Back to top

Sabbath Bible Lessons

The Light of the World (III)

 <<    >> 
Lesson 3 Sabbath, July 19, 2014

Reformation in Elijah’s Time

“Elias was a man subject to like passions as we are, and he prayed earnestly that it might not rain: and it rained not on the earth by the space of three years and six months. And he prayed again, and the heaven gave rain, and the earth brought forth her fruit” (James 5:17, 18).

“God was seeking to free the people [of Israel] from their delusion and lead them to understand their accountability to the One to whom they owed their life and all things.”—The Review and Herald, August 21, 1913.

Suggested Reading:   Prophets and Kings, pp. 119-154

Sunday July 13


a. What mission did God entrust to Elijah when Israel was controlled by the priests of Baal and Ashtoreth? What did he say to Ahab, the king? 1 Kings 17:1.

“God’s message to Ahab gave Jezebel and her priests and all the followers of Baal and Ashtoreth opportunity to test the power of their gods, and, if possible, to prove the word of Elijah false.”—Prophets and Kings, p. 124.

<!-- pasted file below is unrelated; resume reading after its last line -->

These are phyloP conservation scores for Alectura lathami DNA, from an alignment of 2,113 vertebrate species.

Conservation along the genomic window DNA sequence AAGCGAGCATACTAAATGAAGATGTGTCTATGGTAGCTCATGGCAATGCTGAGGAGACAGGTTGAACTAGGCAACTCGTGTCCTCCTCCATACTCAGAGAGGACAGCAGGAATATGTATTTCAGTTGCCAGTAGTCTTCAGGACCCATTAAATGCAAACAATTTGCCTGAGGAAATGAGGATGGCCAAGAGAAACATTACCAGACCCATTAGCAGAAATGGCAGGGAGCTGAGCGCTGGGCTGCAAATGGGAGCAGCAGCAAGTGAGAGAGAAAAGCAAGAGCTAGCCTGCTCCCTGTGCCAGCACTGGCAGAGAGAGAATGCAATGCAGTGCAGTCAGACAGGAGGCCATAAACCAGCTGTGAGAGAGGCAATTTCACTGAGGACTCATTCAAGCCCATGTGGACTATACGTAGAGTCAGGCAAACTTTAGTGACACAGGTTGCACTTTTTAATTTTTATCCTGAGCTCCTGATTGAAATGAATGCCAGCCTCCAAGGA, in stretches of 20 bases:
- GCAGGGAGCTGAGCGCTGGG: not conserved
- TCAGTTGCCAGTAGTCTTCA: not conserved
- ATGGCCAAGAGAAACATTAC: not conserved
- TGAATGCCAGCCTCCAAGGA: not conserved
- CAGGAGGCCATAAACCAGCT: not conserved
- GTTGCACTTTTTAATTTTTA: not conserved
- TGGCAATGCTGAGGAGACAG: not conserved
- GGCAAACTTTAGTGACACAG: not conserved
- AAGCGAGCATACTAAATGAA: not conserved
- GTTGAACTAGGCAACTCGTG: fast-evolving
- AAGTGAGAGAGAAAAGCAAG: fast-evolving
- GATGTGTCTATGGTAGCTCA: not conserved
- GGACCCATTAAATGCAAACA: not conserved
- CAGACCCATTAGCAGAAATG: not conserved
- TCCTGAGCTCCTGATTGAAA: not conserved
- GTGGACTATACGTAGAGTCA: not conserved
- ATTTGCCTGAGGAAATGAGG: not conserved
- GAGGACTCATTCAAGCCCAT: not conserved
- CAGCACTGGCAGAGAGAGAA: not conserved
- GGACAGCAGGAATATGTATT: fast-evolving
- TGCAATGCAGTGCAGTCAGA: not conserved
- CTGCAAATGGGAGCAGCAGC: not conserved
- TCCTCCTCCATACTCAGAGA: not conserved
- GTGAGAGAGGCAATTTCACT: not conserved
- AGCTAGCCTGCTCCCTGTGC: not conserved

b. As God sought to speak to the king, the leaders, and the people through judgments—calling for repentance and reformation, how did the heathen priests seek to keep the nation deceived?

“The people were urged by their leaders to have confidence in the power of Baal and to set aside as idle words the prophecy of Elijah. The priests still insisted that it was through the power of Baal that the showers of rain fell.”—Ibid., p. 123.

Monday July 14


a. When they met face to face, with what question did the king try to rebuke Elijah? 1 Kings 18:17. What must God’s messenger expect from those who refuse to receive the truth?

“The prophets of God were hated by apostate Israel because through them their hidden sins were brought to light. Ahab regarded Elijah as his enemy because the prophet was faithful to rebuke the king’s secret iniquities. So today the servant of Christ, the reprover of sin, meets with scorn and rebuffs.”—The Desire of Ages, p. 587.

“As men see that they cannot maintain their position by the Scriptures, many determine to maintain it at all hazards, and with a malicious spirit they assail the character and motives of those who stand in defense of unpopular truth. It is the same policy which has been pursued in all ages. Elijah was declared to be a troubler in Israel, Jeremiah a traitor, Paul a polluter of the temple. From that day to this, those who would be loyal to truth have been denounced as seditious, heretical, or schismatic.”—The Great Controversy, pp. 458, 459.

b. What can we expect from the vast majority, even when the truth is presented to them? Isaiah 59:14, 15; 2 Timothy 3:10–12. How is this to affect us?